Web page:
Ailin Castro

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On November 26, 2017, Ailin Castro commented on Diamonds Are Forever…But Their Supply Chains Are Not :

The blockchain platform will allow efficiencies at every step of the process and it could show the largest impact/savings if managing at an industry level.

However, this could pose some challenges:
Decreased threat of new entrants: risk of monopolization (regulated environment)
Decreased consumer bargaining power: differentiation between brands (price and quality will be assured). If the extraction/producer cost is fixed and there is a competitive % margin at the retailer level, customer service and personnel at the retailer could do the difference. However, considering that e-commerce will increase in the following years, this differentiation point could be eroded too.

The advantages are undeniable (lower price/assured quality) but the companies will have to pay attention to the investment in blockchain and the challenges that rise when there are only a bunch of players that can work with this technology and how they are going to attract customers.

On November 26, 2017, Ailin Castro commented on GE: Adapting to Isolationist America and its Workforce :

The essay is very interesting as it shows clearly the disadvantages of many countries in the competition for having low costs and skilled workers. Argentina faced a similar situation in the last decade as the government pushed nationalism and many local factories had to close as they couldn’t compete with larger foreign corporations that were manufacturing in China or India. Besides, large corporation, which must deliver results to their stakeholders, decided to move their operations to more competitive places.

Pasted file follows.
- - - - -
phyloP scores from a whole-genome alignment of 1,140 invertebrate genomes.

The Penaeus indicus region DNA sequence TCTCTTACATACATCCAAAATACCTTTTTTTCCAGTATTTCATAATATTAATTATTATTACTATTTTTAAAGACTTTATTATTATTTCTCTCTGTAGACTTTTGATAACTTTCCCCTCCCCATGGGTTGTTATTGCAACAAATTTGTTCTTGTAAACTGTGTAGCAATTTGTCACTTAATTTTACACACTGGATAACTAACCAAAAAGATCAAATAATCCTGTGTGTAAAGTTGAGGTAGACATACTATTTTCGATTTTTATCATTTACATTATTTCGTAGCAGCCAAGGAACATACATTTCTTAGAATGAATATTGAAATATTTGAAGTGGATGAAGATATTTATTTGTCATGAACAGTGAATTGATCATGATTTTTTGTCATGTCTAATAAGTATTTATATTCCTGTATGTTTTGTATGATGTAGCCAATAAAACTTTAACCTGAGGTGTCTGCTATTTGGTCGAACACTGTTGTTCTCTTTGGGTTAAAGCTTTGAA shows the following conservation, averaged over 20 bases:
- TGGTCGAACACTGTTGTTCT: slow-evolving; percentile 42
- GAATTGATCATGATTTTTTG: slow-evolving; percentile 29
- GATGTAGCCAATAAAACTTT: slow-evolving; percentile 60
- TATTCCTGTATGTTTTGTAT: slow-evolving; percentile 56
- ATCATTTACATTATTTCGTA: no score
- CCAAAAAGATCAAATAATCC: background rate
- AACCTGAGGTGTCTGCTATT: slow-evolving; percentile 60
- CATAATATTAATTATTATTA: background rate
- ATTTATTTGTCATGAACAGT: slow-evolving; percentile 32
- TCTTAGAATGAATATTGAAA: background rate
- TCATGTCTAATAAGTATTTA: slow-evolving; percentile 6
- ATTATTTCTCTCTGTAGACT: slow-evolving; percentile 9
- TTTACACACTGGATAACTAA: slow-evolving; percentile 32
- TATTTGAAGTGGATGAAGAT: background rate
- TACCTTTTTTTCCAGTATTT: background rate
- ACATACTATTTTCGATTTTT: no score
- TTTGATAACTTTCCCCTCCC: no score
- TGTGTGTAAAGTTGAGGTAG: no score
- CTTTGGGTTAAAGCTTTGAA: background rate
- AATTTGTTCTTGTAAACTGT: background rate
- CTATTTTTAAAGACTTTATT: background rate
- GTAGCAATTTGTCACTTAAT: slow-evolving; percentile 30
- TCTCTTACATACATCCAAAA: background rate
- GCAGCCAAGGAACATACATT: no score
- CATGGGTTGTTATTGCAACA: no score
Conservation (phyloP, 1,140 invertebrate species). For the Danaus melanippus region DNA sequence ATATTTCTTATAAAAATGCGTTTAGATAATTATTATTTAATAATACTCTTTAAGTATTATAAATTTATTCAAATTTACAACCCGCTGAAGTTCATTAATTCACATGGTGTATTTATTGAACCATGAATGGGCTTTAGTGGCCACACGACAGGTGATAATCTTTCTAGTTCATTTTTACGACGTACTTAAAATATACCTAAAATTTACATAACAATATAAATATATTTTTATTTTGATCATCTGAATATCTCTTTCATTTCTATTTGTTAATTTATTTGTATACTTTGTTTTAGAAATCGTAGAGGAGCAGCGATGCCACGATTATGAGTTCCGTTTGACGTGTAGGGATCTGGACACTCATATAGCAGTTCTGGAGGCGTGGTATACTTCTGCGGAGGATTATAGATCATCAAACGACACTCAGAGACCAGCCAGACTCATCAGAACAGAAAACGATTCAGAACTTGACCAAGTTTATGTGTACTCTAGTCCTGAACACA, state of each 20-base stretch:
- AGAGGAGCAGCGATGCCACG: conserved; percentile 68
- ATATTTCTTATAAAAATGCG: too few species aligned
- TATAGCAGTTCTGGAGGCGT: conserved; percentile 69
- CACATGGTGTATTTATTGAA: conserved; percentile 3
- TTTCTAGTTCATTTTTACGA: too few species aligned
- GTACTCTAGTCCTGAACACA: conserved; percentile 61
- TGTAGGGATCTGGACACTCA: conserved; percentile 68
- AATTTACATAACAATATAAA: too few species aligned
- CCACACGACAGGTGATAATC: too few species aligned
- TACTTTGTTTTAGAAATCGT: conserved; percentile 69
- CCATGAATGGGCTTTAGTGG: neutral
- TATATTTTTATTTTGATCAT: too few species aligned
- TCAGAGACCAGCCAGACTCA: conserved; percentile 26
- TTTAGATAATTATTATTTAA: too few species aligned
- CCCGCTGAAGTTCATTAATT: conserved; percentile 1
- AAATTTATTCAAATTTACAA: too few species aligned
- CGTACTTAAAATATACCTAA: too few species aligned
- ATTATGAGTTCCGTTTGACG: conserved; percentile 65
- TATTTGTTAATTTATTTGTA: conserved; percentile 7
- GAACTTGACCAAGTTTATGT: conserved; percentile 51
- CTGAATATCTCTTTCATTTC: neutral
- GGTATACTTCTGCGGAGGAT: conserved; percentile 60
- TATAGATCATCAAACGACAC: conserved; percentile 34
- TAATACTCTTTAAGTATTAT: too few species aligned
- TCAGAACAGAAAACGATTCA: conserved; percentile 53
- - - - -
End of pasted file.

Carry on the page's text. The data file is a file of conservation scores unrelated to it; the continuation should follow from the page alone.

When taking protectionist measures, it is important to keep investing in which could give the country a competitive advantage. If USA applied protectionism but doesn’t invest in education, the gap with China and India will never be closed and all the efforts will not give any outcome. In the meanwhile, skilled workers from abroad should be considered for an H1B visa and companies will play a huge role in the negotiation of terms and conditions to accept these foreigners.

I think these large corporations are in a great position to work with the government to set rules/standards that allowed them to compete fairly in a global scenario and allowed the government to keep working on a sustainable future for the country.

In my opinion, isolationism is a transient trend that we don’t know until when it’s going to stay. The efficiency that globalization brings will be crucial for future markets, consumption and global warming countermeasures. However, the companies need to adapt to the current situation. My concern, as the author mentioned too, is the impact on costs and growth rate as companies will need to change their structure, strategy and processes every time the world trend changes. These modifications will carry large investments and a steep learning curve.

Considering the nationalism trend, I will suggest UPS to analyze the option of using cheaper ways of transportation to keep cost below the competitors. I think that B2B business, even in a isolationism, will be prosperous as everyone will look for cheaper options to transport goods. Ex: Trains – entering the medium size/weight cargo business. Customers need speed service but if the cost is lower and they can wait a week, the option can be taken into consideration. Another point, as the author said, is the investment to be competitive at a country level which is considerable, so the company needs to establish priorities and country targets as it will be too hard to have a worldwide coverage (reducing scope).